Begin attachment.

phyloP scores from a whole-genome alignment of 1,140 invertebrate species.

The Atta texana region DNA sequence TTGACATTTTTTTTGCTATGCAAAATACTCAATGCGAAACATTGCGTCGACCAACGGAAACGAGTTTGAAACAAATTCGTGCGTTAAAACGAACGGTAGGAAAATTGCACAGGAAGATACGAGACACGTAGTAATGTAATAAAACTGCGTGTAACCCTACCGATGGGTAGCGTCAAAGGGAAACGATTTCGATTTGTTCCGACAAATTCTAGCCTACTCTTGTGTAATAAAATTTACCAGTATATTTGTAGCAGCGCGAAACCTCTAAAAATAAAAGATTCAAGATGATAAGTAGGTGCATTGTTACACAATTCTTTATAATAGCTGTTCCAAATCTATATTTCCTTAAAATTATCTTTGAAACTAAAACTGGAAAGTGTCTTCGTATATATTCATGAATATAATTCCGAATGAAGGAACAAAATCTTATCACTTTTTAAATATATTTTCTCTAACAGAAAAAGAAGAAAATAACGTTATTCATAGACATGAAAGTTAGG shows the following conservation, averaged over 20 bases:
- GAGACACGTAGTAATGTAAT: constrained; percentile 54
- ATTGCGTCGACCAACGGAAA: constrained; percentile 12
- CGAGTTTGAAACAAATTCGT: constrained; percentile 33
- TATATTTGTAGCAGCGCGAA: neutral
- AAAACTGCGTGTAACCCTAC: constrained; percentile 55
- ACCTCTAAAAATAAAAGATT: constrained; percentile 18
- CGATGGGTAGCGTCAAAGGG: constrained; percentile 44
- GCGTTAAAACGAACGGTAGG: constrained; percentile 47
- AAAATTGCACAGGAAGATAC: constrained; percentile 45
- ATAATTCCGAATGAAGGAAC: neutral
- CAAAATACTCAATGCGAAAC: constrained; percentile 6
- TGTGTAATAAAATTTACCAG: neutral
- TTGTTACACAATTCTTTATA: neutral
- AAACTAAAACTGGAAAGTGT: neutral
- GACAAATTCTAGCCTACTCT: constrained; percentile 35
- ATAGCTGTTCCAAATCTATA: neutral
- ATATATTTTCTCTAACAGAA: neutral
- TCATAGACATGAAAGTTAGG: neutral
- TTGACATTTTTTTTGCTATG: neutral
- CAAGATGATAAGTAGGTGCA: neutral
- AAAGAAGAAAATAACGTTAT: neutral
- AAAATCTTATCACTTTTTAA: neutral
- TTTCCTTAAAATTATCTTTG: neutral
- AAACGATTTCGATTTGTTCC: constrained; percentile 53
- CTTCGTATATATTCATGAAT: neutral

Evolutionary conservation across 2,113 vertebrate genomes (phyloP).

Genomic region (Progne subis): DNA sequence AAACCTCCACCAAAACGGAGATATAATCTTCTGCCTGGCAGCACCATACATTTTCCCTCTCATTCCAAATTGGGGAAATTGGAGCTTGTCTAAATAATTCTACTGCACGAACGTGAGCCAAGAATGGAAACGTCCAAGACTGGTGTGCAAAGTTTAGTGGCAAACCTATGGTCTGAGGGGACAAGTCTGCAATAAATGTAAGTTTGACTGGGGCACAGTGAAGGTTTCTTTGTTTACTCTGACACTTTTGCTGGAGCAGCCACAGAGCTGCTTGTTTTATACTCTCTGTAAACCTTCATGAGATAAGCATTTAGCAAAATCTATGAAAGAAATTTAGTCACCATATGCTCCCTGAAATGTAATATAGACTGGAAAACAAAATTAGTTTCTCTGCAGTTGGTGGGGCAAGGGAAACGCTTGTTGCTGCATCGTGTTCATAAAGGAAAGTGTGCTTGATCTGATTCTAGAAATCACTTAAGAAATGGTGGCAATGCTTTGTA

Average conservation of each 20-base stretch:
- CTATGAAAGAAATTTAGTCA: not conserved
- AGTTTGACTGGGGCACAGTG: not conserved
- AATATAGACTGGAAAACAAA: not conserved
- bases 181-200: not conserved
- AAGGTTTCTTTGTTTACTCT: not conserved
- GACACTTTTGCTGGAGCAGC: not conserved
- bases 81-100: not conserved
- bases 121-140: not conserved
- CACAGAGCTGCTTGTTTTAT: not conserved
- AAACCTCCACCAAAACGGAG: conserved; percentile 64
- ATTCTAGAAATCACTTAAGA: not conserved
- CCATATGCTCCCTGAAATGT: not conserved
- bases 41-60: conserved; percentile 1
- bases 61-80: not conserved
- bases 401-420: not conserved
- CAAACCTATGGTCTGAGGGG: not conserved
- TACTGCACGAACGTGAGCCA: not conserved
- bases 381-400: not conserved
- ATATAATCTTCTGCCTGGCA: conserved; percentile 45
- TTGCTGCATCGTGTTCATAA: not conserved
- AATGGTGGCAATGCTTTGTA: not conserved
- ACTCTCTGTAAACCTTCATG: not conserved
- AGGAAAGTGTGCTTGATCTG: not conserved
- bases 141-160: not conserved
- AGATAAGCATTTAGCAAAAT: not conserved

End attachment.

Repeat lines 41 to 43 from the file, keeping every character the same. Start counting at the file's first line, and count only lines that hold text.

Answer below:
- ATTCTAGAAATCACTTAAGA: not conserved
- CCATATGCTCCCTGAAATGT: not conserved
- bases 41-60: conserved; percentile 1